10 TV Shows to Binge Watch This Summer

Categories: Film and TV

It always makes me sad when another television season comes to a close. It will be a long, hot summer until I get to see some of my TV friends, and even more depressing is that a lot of them won't be coming back. But without your weekly shows to watch, you may find that you have a lot of free time on your hands. Rather than doing something productive, it's a good time to binge watch a few shows that you missed the first time around or to remind yourself of how good they are.

10. Cheers
Premise: Everyone knows your name! It's a sitcom in a bar full of great characters who basically do nothing but drink and rib each other.

What Will It Replace: Cheers can take the place of any sitcom about a group of friends who hang at bars or just hang out together annoying each other, such as New Girl, How I Met Your Mother or Community.

How Many Seasons: I will admit that this is a long-ass series with 11 seasons available to view. While it moves fairly quickly, you can always stop after Season Five when Diane leaves or start at Season Six when Rebecca shows up.

Why It's Worth Bingeing: It's Cheers. Really, do I need to answer that question?

9. Bored to DeathPremise: Jonathon Ames (Jason Schwartzman) is a bored novelist who can't seem to get his life going so he becomes a secret private detective. His friends Ray (Zach Galifianakis) and George (Ted Danson) come along for the ride.

What Will It Replace: I guess CSI because it has mystery and Ted Danson, but Bored to Death is a comedy and Danson is a massive pothead in it, much different from his other crime-solving character.

How Many Seasons: There are only three seasons and it's a half an hour, so you can bang it out pretty quickly.

Why It's Worth Bingeing: It's a truly funny show. Danson is brilliant and Galifianakis actually acts like someone other than himself. Jason Schwartzman, sadly, only knows how to play Jason Schwartzman, but it works in this show.

8. Fringe
Premise: A bunch of weird shit is going on in the world, and the FBI has a special unit to tackle it all.

What Will It Replace: If you got into any sci-fi shows this season that you often compared to The X-Files, this is a show for you. Or if you really have been missing Dawson's Creek since it went off the air in 2003 (Joshua Jackson is in this one, too).

How Many Seasons: Five. You can handle all of that in one summer, I guarantee.

Why It's Worth Bingeing: Fringe wasn't a huge success when it originally aired, but it's picked up a cult following, and for good reason. It's a lot of fun with a good mystery, and did I mention it's got an X-Files feel to it?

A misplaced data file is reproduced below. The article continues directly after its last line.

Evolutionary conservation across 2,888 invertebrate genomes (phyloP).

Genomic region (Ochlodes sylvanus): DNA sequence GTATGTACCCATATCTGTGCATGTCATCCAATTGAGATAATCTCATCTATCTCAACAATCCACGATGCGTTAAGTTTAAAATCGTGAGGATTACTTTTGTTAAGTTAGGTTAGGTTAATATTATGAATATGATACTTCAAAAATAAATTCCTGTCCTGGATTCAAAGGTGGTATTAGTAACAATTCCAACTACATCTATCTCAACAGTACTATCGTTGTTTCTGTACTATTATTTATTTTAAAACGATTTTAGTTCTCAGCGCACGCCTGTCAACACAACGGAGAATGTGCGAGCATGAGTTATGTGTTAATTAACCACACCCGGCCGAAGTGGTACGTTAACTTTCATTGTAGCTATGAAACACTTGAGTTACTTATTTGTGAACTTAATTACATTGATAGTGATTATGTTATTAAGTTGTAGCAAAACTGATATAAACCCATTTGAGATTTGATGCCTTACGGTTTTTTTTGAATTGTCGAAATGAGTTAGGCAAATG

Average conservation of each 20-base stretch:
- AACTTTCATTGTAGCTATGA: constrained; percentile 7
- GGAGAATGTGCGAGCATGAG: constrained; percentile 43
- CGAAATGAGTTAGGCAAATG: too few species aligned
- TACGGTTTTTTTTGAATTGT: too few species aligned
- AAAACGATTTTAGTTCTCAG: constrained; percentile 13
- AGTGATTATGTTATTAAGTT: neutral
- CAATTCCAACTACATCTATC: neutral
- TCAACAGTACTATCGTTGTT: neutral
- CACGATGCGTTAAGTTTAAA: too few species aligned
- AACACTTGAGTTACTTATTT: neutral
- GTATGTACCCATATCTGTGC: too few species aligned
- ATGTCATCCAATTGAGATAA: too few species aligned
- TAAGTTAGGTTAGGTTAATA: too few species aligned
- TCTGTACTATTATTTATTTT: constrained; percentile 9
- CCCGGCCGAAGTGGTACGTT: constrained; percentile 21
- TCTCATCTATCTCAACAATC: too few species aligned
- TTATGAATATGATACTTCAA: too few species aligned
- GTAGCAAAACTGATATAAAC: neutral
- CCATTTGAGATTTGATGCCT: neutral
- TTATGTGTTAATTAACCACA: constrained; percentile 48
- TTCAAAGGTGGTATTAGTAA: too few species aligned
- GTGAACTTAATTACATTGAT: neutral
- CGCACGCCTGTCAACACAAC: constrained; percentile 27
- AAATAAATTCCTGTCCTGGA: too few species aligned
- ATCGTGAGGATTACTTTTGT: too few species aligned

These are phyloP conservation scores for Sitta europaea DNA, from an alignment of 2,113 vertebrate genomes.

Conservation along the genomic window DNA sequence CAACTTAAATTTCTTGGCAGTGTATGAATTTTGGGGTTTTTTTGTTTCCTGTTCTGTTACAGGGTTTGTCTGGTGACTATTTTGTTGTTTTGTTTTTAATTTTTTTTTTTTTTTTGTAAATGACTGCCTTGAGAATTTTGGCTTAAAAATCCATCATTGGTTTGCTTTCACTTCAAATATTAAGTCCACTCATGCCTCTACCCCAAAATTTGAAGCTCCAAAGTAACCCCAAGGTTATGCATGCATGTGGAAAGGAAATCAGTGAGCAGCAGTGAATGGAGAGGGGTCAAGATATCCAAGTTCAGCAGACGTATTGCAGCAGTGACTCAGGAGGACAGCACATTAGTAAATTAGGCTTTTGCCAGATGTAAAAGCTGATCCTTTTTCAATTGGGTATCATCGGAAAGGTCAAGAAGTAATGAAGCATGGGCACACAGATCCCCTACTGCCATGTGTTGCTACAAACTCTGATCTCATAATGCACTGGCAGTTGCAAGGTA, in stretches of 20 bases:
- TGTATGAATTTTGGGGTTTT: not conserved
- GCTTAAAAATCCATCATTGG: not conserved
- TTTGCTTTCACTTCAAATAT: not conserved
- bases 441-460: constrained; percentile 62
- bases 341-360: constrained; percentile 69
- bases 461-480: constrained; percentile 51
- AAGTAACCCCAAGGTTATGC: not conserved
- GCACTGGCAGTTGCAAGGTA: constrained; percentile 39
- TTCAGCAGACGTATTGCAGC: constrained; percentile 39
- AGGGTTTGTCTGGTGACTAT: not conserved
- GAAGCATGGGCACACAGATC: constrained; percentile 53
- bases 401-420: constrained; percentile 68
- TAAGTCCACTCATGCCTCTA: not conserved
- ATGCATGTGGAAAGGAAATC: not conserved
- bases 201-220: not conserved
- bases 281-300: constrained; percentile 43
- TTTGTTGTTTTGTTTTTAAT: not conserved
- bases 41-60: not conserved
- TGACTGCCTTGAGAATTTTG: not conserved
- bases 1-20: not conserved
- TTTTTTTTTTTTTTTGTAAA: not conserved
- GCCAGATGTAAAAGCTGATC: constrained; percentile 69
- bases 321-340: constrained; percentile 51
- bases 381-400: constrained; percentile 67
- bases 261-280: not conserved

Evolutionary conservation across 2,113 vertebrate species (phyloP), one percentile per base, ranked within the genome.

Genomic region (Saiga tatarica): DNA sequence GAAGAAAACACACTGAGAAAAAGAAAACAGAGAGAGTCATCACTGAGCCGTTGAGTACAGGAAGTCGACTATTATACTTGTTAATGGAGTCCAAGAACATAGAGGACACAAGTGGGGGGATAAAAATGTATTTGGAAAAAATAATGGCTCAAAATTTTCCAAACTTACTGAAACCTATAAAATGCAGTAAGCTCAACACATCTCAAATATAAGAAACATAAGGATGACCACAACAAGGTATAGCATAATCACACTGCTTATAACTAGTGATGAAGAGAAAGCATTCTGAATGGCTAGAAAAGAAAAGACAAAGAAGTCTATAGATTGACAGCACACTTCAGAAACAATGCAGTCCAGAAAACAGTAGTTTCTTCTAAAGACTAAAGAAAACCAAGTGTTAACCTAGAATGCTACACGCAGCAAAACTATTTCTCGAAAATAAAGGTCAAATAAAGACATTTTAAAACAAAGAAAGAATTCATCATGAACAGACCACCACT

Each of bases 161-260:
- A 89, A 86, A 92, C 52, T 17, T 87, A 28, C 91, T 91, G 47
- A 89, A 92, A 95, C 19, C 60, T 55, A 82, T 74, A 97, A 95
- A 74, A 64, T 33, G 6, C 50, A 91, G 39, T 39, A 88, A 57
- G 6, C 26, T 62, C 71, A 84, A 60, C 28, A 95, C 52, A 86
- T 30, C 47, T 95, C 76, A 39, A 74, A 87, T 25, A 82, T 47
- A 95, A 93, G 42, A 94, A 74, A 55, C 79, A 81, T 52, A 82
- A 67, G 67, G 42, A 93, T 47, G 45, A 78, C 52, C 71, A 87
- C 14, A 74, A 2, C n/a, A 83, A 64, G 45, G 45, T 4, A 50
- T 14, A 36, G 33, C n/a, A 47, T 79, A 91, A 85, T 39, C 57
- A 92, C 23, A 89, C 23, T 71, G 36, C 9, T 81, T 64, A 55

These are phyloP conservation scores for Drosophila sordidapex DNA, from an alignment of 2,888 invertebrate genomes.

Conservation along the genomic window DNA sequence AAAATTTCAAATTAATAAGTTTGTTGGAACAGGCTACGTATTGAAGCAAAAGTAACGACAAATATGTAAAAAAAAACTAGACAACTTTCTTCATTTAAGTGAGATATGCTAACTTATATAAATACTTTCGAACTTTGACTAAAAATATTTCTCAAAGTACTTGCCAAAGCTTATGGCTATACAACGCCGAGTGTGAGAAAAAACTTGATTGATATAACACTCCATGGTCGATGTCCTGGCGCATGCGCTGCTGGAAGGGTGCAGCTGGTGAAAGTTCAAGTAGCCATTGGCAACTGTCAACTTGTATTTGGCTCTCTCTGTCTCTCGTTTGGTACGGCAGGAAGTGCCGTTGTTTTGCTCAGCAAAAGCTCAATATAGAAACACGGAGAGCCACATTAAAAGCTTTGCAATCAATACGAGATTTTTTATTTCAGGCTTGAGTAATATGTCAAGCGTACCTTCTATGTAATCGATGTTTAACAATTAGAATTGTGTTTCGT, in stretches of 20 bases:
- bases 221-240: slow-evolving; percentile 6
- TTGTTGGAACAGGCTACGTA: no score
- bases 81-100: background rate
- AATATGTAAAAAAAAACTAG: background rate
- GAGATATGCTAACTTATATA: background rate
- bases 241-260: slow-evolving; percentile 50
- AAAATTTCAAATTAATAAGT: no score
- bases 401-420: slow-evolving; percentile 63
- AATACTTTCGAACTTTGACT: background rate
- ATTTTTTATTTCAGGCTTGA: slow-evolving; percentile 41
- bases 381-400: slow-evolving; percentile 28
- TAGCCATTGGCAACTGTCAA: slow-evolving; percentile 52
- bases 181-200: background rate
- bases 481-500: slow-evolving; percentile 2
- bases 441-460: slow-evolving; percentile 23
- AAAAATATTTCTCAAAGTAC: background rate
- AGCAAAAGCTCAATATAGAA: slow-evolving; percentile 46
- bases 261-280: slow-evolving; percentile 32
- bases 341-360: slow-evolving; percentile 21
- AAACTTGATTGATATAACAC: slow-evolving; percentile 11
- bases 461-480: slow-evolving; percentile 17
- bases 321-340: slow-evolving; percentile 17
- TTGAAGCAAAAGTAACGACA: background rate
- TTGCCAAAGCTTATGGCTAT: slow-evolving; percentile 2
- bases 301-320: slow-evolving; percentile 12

7. True Detective
Premise: Woody Harrelson and Matthew McConaughey are detectives who reunite after 17 years when a case they originally thought was solved resurfaces.

What It Will Replace: Nothing. There was nothing like it on television this past season.

How Many Seasons: Right now there is only one season of True Detective and it's a short one at that, eight episodes in total. You can really watch the entire series in one day, assuming you get both pizza and Chinese food delivered with limited bathroom breaks.

Why It's Worth Bingeing: If you read the Internet at all during the HBO program's original airing this past winter, then you know that everyone and his mom was in love with it. It's worth a watch.

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The Office is certainly worth watching after the departure of Michael Scott/Steve Carrell. James Spader plays an absolutely amazing role as an eccentric "boss" character. With Carrell's departure, John Krazinski (Jim Halpert), Ed Helms (Andy "Nard Dog" Bernard), and Craig Robinson (Darrell Philbin) really get a chance to open up with Carrell's departure, and certainly deliver. The writing, at times, (especially with Ed Helms) seems a bit of a Michael-Scott-Leftovers situation, but it's certainly worth watching. The few episodes leading up to, and including the finale solidify the show as one of the best-written TV series of all time. It's not just a comedy, it's much, much more.


The office is certainly still worth watching after Michael Scott leaves. James Spader plays an absolutely amazing role as an incredibly eccentric "boss" type of character. John Krazinski and Ed Helms really open up with Steve Carrell's departure. Often, the writing of Ed Helm's character seems a little bit of a Michael-Scott-Leftovers situation, but it's certainly worth watching. The last few episodes leading up to, and including the finale solidify the show's position as one of the best-written shows of all time. It's not just a comedy... it's much, much more.


I mostly agree with this article.  Especially Justified.  However it's only just finished it's fifth season, not it's sixth.


Wow... for an alternative weekly, this is the most mainstream, stomach churning suggestions. How about Vikings, Hannibal, The Americans, Orphan Black and the best thing on TV right now — the French subtitled spooky thriller The Returned?


Lost? Are you kidding? It was plain from nearly the beginning that the writers were just gonna keep scramblin' to write themselves out of corners they'd stupidly written themselves in. And a show that betrays its audience is not a good show.

And where's Hannibal? House of Cards? (One or two seasons counts as a binge too.)


Gilmore Girls > The O.C.

Venessa Singh
Venessa Singh

Not lost.. More questions after it ended then when I first started

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